How to Take Advantage of Free Extended Warranty From Your Credit Card Issuer
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A couple weeks ago my husband and I were watching a movie on our Playstation 3, and suddenly the disc stopped spinning. After some investigating it seemed like the entire Blu-ray player stopped functioning. Since we purchased the Playstation more than a year ago it was no longer covered by the manufacturer's warranty, but luckily we purchased it with an American Express card, and the extended warranty program through the card was still in effect. To make a long story short, we are getting our Playstation fixed for free, and this is how you can also take advantage of free extended warranty offered by credit card companies.
First of all, your purchase has to be on a card that offers extended warranty as a benefit. Most major credit cards include this benefit. Terms and conditions apply, so If you are not sure that your card or purchase qualifies, you can always call the number on the back of the card and ask about your benefits. (See also: How Free Extended Warranty Works on Credit Cards)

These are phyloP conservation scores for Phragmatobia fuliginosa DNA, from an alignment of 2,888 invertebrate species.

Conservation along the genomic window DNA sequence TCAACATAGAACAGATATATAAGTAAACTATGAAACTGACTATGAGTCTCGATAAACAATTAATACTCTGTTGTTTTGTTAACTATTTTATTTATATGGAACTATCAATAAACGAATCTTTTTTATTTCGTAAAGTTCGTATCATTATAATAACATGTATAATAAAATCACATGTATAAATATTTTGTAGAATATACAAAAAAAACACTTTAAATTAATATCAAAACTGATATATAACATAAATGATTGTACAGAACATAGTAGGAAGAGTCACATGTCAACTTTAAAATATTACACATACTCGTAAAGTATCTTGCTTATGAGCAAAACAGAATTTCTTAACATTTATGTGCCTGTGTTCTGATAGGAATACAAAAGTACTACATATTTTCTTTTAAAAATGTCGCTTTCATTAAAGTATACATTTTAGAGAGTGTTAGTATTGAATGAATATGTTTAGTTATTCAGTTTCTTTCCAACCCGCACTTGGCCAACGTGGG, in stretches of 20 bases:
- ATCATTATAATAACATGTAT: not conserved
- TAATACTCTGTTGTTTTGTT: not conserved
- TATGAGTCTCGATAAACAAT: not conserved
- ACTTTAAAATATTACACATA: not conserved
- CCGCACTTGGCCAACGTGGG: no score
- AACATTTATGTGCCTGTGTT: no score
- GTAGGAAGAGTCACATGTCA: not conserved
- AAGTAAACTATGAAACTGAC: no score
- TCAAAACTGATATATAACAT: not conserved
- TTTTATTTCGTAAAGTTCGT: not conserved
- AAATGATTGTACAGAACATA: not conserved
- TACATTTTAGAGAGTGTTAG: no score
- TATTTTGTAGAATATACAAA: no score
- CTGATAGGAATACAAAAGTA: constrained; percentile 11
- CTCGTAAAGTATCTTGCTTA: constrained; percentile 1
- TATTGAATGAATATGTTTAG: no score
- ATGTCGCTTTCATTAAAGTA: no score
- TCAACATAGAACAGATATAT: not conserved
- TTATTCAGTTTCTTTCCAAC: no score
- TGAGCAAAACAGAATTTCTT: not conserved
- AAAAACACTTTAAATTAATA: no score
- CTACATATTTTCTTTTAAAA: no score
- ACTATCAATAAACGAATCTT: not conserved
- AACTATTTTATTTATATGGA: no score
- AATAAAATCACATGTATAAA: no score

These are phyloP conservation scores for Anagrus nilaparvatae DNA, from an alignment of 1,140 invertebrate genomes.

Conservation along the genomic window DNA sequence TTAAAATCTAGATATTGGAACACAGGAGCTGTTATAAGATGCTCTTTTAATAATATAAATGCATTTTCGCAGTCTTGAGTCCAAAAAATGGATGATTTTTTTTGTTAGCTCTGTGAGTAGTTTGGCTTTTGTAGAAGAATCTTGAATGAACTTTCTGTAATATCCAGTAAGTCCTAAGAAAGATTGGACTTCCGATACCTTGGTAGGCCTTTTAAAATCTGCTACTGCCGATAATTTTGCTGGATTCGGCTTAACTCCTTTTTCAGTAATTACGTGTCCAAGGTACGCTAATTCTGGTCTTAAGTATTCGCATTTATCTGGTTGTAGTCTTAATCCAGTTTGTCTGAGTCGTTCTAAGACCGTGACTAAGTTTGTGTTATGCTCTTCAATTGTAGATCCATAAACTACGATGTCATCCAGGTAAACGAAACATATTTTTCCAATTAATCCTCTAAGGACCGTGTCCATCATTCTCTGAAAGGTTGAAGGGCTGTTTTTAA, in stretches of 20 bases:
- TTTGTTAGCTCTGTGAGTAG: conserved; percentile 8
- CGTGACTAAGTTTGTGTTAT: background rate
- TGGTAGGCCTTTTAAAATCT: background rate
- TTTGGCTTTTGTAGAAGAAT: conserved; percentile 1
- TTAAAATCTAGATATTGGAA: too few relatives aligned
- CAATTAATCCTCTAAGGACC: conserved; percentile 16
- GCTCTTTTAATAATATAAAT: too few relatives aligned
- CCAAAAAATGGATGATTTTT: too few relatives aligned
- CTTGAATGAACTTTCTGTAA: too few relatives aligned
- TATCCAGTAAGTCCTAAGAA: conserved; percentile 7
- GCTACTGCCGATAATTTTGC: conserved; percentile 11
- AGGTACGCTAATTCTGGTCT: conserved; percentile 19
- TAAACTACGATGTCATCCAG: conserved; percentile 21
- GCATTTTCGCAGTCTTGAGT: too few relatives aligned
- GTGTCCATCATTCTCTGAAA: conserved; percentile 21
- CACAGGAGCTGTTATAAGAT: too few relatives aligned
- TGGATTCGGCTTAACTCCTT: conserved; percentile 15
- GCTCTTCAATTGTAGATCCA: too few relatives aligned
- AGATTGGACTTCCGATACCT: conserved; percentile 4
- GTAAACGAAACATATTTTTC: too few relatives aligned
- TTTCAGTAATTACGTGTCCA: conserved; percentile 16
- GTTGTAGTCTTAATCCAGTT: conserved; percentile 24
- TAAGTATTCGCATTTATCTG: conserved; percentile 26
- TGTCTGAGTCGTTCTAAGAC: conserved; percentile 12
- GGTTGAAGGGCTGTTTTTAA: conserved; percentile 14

If you want to use your credit card issuer's extended warranty you would need to keep a good set of documentation of your purchase for your claim. You should definitely keep the original receipt for your purchase because the credit card company would ask for this when you make a claim. You also need a copy of your original manufacturer's warranty and an estimate of any repair costs. It is best to get the repair costs from the original manufacturer of your product. If the repair costs exceed the cost of replacing the item then the claims department may just choose to give you enough money to purchase a replacement. You can file the claim by phone, or online, and documentation would need to be mailed, faxed, or emailed. It is probably best to speak to a live person by phone to make sure what you are submitting is correct.
Generally it takes a week or two to process a claim, and if your claim is approved then your credit card company would send you a check or issue an instant credit on your card for you to pay for the repair or replacement. In the case of our broken Playstation 3, American Express put a credit for the cost of the repair on our card and my husband used it to pay Sony to fix the product. The whole process was quite easy and I am very happy that it worked out. My husband and I never purchase extended warranty at retail stores, and in this situation our credit card's extended warranty saved us several hundred dollars.
Finally, there is a chance that the extended warranty claim could be denied due to insufficient documentation, and if you cannot find the required documentation to send in then you might be out of luck. In that case you could always try to see if your broken product is on a recall list, or perhaps search for a fix online.